Bits & Bytes online Edition

BagIt - command-line tool supporting the BagIt compound data format

John Alan Kennedy, Thomas Zastrow

When transporting many small files over a network, or preparing them to be archived, it is often best to compile all files and subdirectories into one large archive file. Traditionally, this can be achieved by using Tar and Zip archives. However, for such activities, container formats like BagIt have several advantages and can be used hand-in-hand with traditional archive tools like Tar: BagIt is a hierarchical file packaging format which consists of a data payload and metadata files which contain checksums on data objects as well as user-specific metadata for the collection. By using the BagIt format users can ensure that their data collections are self-describing and can be validated after transport.

On the Draco supercomputer, the bagit tool may be enabled and usage information gained by using the following commands:

    module load bagit
    bagit --help
    man bagit

The bagit tool may then be used to create or validate BagIt packages. In its simplest form, the bagit command takes a directory as parameter and creates a BagIt container in this directory. In doing this, BagIt will move all the data in the directory into a subdirectory 'data' and create additional files with metadata in the base directory of the BagIt package. Note: The bagit tool does NOT create a separate package/file, rather it transforms the directory passed as an argument into a BagIt format.

As an example – taking a bagItTest directory containing several data files:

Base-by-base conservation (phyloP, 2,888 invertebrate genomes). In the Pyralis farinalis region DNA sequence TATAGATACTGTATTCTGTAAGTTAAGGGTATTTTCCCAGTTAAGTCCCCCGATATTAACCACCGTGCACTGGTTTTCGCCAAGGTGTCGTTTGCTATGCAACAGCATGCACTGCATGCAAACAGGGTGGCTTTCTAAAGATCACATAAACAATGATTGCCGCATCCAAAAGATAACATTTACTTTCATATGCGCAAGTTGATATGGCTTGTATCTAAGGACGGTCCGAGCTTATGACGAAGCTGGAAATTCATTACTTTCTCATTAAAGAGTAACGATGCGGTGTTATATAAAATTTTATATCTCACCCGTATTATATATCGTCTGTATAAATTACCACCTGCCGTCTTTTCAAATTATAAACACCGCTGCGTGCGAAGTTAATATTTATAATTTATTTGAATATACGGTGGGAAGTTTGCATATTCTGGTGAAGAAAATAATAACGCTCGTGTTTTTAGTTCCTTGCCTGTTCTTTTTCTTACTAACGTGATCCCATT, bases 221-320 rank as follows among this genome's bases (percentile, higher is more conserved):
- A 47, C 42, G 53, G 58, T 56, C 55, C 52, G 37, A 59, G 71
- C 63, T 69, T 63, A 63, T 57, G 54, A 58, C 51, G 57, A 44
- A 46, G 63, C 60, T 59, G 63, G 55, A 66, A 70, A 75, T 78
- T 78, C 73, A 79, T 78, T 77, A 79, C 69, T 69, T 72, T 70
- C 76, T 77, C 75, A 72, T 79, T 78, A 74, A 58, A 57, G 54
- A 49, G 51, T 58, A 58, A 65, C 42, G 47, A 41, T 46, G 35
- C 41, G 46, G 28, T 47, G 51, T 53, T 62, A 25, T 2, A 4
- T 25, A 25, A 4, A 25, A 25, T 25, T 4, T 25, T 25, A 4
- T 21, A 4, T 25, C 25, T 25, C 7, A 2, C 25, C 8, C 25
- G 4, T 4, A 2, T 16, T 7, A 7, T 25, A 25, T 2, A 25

|-- Data1.hdf5
    |-- Data2.hdf5
    `-- Data3.hdf5

Creating a BagIt package from this directory:

    bagit bagItTest

Results in the following BagIt package which contains the data payload and metadata files.

    |-- bag-info.txt
    |-- bagit.txt
    |-- data
    |   |-- Data1.hdf5
    |   |-- Data2.hdf5
    |   `-- Data3.hdf5
    |-- manifest-md5.txt
    `-- tagmanifest-md5.txt

By default md5 checksums of the data files are created and recorded in the manifest-md5.txt file. In addition command line options allow users to choose alternate checksum algorithms (sha1, sha256, sha512).

It is also possible to specify some specific metadata manually on the command line or via config files (run 'bagit help' command for more infomation). For example, the following parameter adds a metadata entry 'Contact Name' to the metadata file bag-info.txt:

    bagit --contact-name 'John Smith' bagItTest

Note: These metadata entries can also be set in a config file ~/.bagit.cfg, see the bagit man page for details.

Once the BagIt container has been created, the directory can be zipped or tared for archiving or transport. Exporting the new BagIt container out of Draco is easy with the help of MPCDF's DataShare service (see the article 'A simple command-line client for the MPCDF DataShare (ownCloud) service' in this Bits&Bytes edition). Thanks to the new datashare client, this is achievable in a few commands:

    bagit bagItTest
    tar zcf bagItTest.tgz bagItTest
    ds put bagItTest.tgz

Once the BagIt package is available in datashare it can be shared as usual with external collaborators etc.

The bagit tool can also be used to validate bagit style packages. This can be achieved by using the following command:

    bagit --validate bagItTest

The validation process will ensure that the checksums recorded in the BagIt metadata and the actual checksums of the data files within the BagIt package are consistent.